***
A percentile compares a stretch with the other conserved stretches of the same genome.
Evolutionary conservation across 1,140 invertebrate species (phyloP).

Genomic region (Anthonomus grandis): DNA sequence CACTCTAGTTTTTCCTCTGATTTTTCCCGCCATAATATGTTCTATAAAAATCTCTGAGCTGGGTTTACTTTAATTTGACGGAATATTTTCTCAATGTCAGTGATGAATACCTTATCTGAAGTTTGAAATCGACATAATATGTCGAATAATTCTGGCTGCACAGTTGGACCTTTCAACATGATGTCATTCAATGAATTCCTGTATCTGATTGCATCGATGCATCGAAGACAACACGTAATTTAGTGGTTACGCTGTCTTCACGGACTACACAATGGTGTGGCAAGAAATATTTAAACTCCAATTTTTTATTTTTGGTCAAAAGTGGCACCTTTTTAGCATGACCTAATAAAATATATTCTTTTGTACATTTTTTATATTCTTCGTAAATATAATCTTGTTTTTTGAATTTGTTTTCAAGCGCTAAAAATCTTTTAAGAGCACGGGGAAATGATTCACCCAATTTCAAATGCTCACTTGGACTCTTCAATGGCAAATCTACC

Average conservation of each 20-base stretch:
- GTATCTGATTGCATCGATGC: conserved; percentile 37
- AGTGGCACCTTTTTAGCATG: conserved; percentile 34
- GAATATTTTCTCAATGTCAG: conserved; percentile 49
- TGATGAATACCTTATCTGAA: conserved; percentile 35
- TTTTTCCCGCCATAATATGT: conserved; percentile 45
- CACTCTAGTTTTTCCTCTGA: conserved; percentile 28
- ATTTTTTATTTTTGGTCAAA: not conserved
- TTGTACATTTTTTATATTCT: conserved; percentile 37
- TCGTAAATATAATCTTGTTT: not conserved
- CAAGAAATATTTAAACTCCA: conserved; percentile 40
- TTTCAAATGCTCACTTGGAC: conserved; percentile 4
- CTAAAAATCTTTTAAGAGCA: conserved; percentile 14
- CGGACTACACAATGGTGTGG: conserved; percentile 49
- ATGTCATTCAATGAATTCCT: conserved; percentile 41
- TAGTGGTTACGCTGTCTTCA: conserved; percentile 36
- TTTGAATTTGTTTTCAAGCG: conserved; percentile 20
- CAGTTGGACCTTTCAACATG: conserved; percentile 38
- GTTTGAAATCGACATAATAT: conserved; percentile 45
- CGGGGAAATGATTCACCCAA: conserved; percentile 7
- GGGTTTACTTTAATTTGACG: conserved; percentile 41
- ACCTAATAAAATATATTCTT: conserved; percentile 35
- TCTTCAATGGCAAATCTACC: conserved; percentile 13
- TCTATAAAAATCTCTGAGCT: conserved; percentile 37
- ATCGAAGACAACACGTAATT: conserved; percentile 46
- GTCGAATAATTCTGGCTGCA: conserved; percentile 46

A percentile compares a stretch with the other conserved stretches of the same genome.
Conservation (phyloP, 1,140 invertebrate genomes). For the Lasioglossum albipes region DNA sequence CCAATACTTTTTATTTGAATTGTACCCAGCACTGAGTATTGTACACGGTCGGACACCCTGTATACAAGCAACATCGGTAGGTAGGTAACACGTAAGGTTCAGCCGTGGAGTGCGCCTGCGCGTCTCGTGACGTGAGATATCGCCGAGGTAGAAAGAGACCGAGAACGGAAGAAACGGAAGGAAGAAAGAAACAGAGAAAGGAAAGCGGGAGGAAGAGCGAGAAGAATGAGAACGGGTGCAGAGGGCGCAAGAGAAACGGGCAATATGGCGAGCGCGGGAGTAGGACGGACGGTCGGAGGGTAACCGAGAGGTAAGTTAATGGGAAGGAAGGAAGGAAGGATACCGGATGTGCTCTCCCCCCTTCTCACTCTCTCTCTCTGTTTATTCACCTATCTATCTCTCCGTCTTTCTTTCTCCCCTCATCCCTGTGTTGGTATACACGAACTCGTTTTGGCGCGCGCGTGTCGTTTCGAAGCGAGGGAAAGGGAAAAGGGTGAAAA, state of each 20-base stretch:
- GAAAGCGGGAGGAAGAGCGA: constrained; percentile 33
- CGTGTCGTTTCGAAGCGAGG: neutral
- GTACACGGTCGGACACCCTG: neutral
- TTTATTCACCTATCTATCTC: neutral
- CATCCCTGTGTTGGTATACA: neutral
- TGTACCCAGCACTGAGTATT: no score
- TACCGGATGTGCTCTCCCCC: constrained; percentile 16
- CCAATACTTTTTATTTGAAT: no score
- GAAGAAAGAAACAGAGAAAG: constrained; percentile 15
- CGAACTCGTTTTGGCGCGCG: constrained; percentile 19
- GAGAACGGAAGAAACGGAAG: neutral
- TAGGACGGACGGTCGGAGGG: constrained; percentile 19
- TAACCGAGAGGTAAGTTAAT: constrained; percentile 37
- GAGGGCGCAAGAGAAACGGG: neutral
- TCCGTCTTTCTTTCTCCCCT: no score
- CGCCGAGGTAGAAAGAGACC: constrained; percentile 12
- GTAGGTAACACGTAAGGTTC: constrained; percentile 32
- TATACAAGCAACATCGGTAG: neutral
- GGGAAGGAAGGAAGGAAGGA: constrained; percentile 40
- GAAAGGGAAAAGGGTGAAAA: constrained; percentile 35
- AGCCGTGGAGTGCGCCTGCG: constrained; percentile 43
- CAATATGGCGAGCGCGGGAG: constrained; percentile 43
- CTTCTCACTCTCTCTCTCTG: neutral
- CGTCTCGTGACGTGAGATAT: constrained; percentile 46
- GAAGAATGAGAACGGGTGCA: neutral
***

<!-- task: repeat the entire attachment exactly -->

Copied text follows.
A percentile compares a stretch with the other conserved stretches of the same genome.
Evolutionary conservation across 1,140 invertebrate species (phyloP).

Genomic region (Anthonomus grandis): DNA sequence CACTCTAGTTTTTCCTCTGATTTTTCCCGCCATAATATGTTCTATAAAAATCTCTGAGCTGGGTTTACTTTAATTTGACGGAATATTTTCTCAATGTCAGTGATGAATACCTTATCTGAAGTTTGAAATCGACATAATATGTCGAATAATTCTGGCTGCACAGTTGGACCTTTCAACATGATGTCATTCAATGAATTCCTGTATCTGATTGCATCGATGCATCGAAGACAACACGTAATTTAGTGGTTACGCTGTCTTCACGGACTACACAATGGTGTGGCAAGAAATATTTAAACTCCAATTTTTTATTTTTGGTCAAAAGTGGCACCTTTTTAGCATGACCTAATAAAATATATTCTTTTGTACATTTTTTATATTCTTCGTAAATATAATCTTGTTTTTTGAATTTGTTTTCAAGCGCTAAAAATCTTTTAAGAGCACGGGGAAATGATTCACCCAATTTCAAATGCTCACTTGGACTCTTCAATGGCAAATCTACC

Average conservation of each 20-base stretch:
- GTATCTGATTGCATCGATGC: conserved; percentile 37
- AGTGGCACCTTTTTAGCATG: conserved; percentile 34
- GAATATTTTCTCAATGTCAG: conserved; percentile 49
- TGATGAATACCTTATCTGAA: conserved; percentile 35
- TTTTTCCCGCCATAATATGT: conserved; percentile 45
- CACTCTAGTTTTTCCTCTGA: conserved; percentile 28
- ATTTTTTATTTTTGGTCAAA: not conserved
- TTGTACATTTTTTATATTCT: conserved; percentile 37
- TCGTAAATATAATCTTGTTT: not conserved
- CAAGAAATATTTAAACTCCA: conserved; percentile 40
- TTTCAAATGCTCACTTGGAC: conserved; percentile 4
- CTAAAAATCTTTTAAGAGCA: conserved; percentile 14
- CGGACTACACAATGGTGTGG: conserved; percentile 49
- ATGTCATTCAATGAATTCCT: conserved; percentile 41
- TAGTGGTTACGCTGTCTTCA: conserved; percentile 36
- TTTGAATTTGTTTTCAAGCG: conserved; percentile 20
- CAGTTGGACCTTTCAACATG: conserved; percentile 38
- GTTTGAAATCGACATAATAT: conserved; percentile 45
- CGGGGAAATGATTCACCCAA: conserved; percentile 7
- GGGTTTACTTTAATTTGACG: conserved; percentile 41
- ACCTAATAAAATATATTCTT: conserved; percentile 35
- TCTTCAATGGCAAATCTACC: conserved; percentile 13
- TCTATAAAAATCTCTGAGCT: conserved; percentile 37
- ATCGAAGACAACACGTAATT: conserved; percentile 46
- GTCGAATAATTCTGGCTGCA: conserved; percentile 46

A percentile compares a stretch with the other conserved stretches of the same genome.
Conservation (phyloP, 1,140 invertebrate genomes). For the Lasioglossum albipes region DNA sequence CCAATACTTTTTATTTGAATTGTACCCAGCACTGAGTATTGTACACGGTCGGACACCCTGTATACAAGCAACATCGGTAGGTAGGTAACACGTAAGGTTCAGCCGTGGAGTGCGCCTGCGCGTCTCGTGACGTGAGATATCGCCGAGGTAGAAAGAGACCGAGAACGGAAGAAACGGAAGGAAGAAAGAAACAGAGAAAGGAAAGCGGGAGGAAGAGCGAGAAGAATGAGAACGGGTGCAGAGGGCGCAAGAGAAACGGGCAATATGGCGAGCGCGGGAGTAGGACGGACGGTCGGAGGGTAACCGAGAGGTAAGTTAATGGGAAGGAAGGAAGGAAGGATACCGGATGTGCTCTCCCCCCTTCTCACTCTCTCTCTCTGTTTATTCACCTATCTATCTCTCCGTCTTTCTTTCTCCCCTCATCCCTGTGTTGGTATACACGAACTCGTTTTGGCGCGCGCGTGTCGTTTCGAAGCGAGGGAAAGGGAAAAGGGTGAAAA, state of each 20-base stretch:
- GAAAGCGGGAGGAAGAGCGA: constrained; percentile 33
- CGTGTCGTTTCGAAGCGAGG: neutral
- GTACACGGTCGGACACCCTG: neutral
- TTTATTCACCTATCTATCTC: neutral
- CATCCCTGTGTTGGTATACA: neutral
- TGTACCCAGCACTGAGTATT: no score
- TACCGGATGTGCTCTCCCCC: constrained; percentile 16
- CCAATACTTTTTATTTGAAT: no score
- GAAGAAAGAAACAGAGAAAG: constrained; percentile 15
- CGAACTCGTTTTGGCGCGCG: constrained; percentile 19
- GAGAACGGAAGAAACGGAAG: neutral
- TAGGACGGACGGTCGGAGGG: constrained; percentile 19
- TAACCGAGAGGTAAGTTAAT: constrained; percentile 37
- GAGGGCGCAAGAGAAACGGG: neutral
- TCCGTCTTTCTTTCTCCCCT: no score
- CGCCGAGGTAGAAAGAGACC: constrained; percentile 12
- GTAGGTAACACGTAAGGTTC: constrained; percentile 32
- TATACAAGCAACATCGGTAG: neutral
- GGGAAGGAAGGAAGGAAGGA: constrained; percentile 40
- GAAAGGGAAAAGGGTGAAAA: constrained; percentile 35
- AGCCGTGGAGTGCGCCTGCG: constrained; percentile 43
- CAATATGGCGAGCGCGGGAG: constrained; percentile 43
- CTTCTCACTCTCTCTCTCTG: neutral
- CGTCTCGTGACGTGAGATAT: constrained; percentile 46
- GAAGAATGAGAACGGGTGCA: neutral